The student newspaper of Bucks County Community College

The Centurion

The student newspaper of Bucks County Community College

The Centurion

The student newspaper of Bucks County Community College

The Centurion

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Why Do Young People Not Vote?

In the United States people ages, 39 and younger make up more than a third of eligible voters. However, during the midterm elections, only 32 percent of eligible voters ages 18-29 actually voted, and 45 percent of voters ages 30-44 voted.

Holding such a high percentage of the vote many experts believe that if a higher number of younger voters turned out they could change the course of the election.

Many experts believe the low voter turnout in young people is a major reason why Bernie Sanders dropped out of the Democratic Primary.

Sanders appealed to the younger voters as he promoted running a grassroots campaign. He advocated for policies most young people support like Medicare for all, legalization of marijuana, and free college.

According to, those younger voters represented a smaller share of voters who went to the polls in Michigan at just 37 percent. And although 57 percent of this 18-44 age group favored Sanders, Joe Biden’s support among voters aged 45 and older was wider, 63 percent of these older voters favored the former vice president, while just 24 percent supported Sanders.

The New York Times reported similar findings of the Democratic Primaries. Results from the Texas primary, where Biden prevailed over Sanders, only 15 percent of voters were younger than 30, and nearly two-thirds were 45 or older, according to exit polls.

There was no state where people younger than 30 account for more than 20 percent of the electorate, based on exit polls, and in most states, they accounted for 15 percent or less.

Because so few young people voted, it did not matter that Sanders won them by huge margins, because Biden won the much more plentiful older voters.

The big question is why? Why don’t they vote? Is it that they simply aren’t interested in politics? Is it that they think that their vote doesn’t matter? Are they not informed on the issues?

Dale Candy 24, of Langhorne, said, “I feel like politics divides people and that whenever politics are brought up it just starts arguments and fights.”. When asked why he chooses not to vote. He then proceeded to say, “I feel that its just as much my right not to vote then to vote.”, he then said he does “feel some judgment” from other people his age who do vote.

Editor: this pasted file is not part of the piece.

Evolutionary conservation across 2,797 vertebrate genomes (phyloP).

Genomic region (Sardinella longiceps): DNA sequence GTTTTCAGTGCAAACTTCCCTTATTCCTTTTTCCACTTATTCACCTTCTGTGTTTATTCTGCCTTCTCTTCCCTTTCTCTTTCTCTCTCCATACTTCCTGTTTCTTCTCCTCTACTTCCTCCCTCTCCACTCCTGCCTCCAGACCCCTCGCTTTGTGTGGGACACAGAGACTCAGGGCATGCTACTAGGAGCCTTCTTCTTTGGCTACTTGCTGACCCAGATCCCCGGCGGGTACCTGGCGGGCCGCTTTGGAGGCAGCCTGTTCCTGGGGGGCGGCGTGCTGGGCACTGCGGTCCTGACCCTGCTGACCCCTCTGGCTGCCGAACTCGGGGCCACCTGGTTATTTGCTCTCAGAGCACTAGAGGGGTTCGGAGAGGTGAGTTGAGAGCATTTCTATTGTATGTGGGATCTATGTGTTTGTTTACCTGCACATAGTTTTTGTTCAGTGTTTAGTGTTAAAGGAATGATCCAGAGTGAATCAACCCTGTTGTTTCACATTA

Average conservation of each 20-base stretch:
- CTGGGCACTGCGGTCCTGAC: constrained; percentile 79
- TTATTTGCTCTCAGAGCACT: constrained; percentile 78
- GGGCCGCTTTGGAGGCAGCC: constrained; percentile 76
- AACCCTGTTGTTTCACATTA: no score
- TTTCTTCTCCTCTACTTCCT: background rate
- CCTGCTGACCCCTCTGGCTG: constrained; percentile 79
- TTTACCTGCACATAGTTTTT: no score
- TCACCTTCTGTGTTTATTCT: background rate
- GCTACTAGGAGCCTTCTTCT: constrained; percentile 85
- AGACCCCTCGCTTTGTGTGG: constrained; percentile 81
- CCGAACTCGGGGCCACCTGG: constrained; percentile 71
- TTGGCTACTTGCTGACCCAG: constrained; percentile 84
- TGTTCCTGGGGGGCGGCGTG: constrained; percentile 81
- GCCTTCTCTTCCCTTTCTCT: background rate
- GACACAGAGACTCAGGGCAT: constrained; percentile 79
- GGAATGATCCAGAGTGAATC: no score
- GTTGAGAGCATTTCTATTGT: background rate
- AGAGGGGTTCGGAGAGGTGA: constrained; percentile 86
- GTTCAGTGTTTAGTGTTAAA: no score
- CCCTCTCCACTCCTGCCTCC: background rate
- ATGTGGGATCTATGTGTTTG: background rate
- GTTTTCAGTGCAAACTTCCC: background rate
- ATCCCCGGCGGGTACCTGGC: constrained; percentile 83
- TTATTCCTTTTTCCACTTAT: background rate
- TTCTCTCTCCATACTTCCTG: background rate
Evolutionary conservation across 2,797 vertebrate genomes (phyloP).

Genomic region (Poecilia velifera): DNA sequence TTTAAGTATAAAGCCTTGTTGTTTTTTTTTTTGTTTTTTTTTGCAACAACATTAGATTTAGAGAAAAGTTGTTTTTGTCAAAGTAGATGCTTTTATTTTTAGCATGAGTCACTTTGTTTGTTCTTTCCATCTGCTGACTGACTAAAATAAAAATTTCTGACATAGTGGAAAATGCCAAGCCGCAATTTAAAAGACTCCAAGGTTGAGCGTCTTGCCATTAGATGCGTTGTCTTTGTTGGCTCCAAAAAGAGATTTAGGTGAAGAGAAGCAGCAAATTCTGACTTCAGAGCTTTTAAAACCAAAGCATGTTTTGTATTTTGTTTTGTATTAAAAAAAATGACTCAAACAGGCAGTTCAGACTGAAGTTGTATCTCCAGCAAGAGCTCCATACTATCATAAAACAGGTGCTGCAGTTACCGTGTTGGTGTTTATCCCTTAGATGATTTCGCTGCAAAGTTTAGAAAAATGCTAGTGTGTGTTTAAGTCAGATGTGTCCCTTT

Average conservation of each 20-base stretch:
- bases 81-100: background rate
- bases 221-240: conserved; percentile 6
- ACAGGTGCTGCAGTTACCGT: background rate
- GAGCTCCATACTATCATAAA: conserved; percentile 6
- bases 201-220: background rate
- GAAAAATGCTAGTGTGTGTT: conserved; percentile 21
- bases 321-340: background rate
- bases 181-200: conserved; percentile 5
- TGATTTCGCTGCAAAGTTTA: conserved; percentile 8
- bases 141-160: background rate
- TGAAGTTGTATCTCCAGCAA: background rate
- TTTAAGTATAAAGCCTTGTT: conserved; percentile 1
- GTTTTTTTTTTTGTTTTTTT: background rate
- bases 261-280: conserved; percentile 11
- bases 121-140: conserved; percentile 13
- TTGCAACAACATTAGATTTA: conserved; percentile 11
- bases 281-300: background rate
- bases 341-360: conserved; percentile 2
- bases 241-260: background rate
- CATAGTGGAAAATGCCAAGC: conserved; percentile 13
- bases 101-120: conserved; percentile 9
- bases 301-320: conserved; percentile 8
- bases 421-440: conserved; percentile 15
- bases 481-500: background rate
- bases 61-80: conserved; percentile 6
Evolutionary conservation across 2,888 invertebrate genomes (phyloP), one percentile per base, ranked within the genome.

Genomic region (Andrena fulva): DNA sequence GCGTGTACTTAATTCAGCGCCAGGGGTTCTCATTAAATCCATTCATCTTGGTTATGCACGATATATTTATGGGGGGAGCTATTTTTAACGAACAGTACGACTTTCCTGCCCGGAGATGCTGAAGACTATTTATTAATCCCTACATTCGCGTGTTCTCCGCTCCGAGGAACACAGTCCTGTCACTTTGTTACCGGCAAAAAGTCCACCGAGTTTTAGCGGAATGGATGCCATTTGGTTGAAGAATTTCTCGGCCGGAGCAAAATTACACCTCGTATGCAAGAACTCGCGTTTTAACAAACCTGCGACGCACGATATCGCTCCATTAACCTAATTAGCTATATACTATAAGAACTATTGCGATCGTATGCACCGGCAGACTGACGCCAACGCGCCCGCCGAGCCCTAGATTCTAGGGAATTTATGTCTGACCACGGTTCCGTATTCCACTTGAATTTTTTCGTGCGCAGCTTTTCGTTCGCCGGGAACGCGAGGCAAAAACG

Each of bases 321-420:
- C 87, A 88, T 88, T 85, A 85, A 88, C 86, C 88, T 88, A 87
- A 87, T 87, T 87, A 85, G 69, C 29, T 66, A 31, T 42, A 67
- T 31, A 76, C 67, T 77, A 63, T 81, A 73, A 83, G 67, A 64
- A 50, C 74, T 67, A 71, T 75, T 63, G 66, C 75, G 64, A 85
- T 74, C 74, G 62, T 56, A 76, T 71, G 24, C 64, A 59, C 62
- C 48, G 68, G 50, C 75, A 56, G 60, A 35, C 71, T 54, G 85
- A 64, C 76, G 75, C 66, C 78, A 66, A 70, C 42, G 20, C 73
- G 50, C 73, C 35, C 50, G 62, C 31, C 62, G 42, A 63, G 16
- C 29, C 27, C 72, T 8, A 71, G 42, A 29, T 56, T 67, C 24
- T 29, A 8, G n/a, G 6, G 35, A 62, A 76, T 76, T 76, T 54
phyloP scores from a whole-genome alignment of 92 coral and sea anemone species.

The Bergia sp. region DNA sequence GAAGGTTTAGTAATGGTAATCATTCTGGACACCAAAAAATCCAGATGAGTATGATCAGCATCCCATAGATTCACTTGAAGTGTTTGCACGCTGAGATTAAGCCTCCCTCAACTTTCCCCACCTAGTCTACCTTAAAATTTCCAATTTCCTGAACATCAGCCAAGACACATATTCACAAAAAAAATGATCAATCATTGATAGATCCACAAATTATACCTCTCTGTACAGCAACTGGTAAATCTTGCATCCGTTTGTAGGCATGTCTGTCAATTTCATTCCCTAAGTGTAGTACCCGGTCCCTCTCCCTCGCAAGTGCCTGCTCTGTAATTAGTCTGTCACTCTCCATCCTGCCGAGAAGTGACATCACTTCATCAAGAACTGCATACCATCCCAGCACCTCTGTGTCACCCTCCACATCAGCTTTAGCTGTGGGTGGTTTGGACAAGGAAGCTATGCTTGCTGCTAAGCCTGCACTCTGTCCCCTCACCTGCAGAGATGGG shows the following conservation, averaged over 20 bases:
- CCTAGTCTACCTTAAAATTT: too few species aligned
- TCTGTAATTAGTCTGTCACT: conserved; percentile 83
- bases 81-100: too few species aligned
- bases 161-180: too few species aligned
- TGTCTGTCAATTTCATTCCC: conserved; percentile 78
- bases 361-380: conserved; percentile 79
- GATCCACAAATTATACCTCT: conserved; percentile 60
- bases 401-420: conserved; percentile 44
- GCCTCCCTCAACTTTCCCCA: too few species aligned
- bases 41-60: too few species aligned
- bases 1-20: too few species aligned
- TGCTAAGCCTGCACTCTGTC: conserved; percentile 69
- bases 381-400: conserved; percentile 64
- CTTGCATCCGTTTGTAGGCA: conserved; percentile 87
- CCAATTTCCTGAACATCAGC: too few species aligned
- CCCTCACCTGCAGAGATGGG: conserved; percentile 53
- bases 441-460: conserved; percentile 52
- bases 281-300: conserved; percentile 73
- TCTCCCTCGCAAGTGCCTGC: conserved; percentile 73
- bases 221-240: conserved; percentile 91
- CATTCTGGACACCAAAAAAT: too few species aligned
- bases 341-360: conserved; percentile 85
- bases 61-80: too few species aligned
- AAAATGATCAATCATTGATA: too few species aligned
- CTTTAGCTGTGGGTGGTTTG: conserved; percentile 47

A lot of people feel this way like Justin Scorzafava 21, of Levittown.

Scorzafava said, “I just don’t care or know enough about the candidates to go out and vote. I feel that it really doesn’t matter, and even if it did whoever wins, my life really isn’t going to change either way.”.

More and more young people feel this way and according to a study done by John Della Volpe, the director of polling at Harvard Kennedy School. He told that many young people feel “disillusioned” by the voting process.

Della Volpe went on to say, “In general, however, many young people can feel disengaged from politics.”. A Harvard survey found that only 1 percent of those aged 18 to 29 agreed with the statement that “elected officials who are part of the Baby Boomer generation care about people like me.”

Sierra Tressler 24, of Levittown, feels the opposite, “I feel obligated to vote because some countries don’t have the right to vote. Especially as a woman, I want to vote because women haven’t always had the right to vote. A lot of people our age complain about the government and how things are run but they don’t vote.”.

John Muniz 24, of Levittown, had a similar opinion.

“Voting should be something everyone wants to do. Our generation should be embarrassed by the turnout of the last couple elections,” said Muniz.

“I just don’t get why more people my age don’t vote,” Muniz added. “If younger people only realized that if they did vote that we would have the numbers and could change the whole political scene of the country.”

With the global pandemic still looming throughout the country, many experts are worried that it might impact the next election.

According to election professionals and voting, experts are anxiously looking ahead to November and warning that the coronavirus pandemic is already threatening the safety and integrity of the next presidential election.

These experts are raising the alarm that the virus poses unprecedented challenges to the 2020 election, and that time is running out to prevent a disaster at the polls.

Although the option is there for citizens to vote using an absentee ballot, with the majority of younger people not voting as it is, you have to believe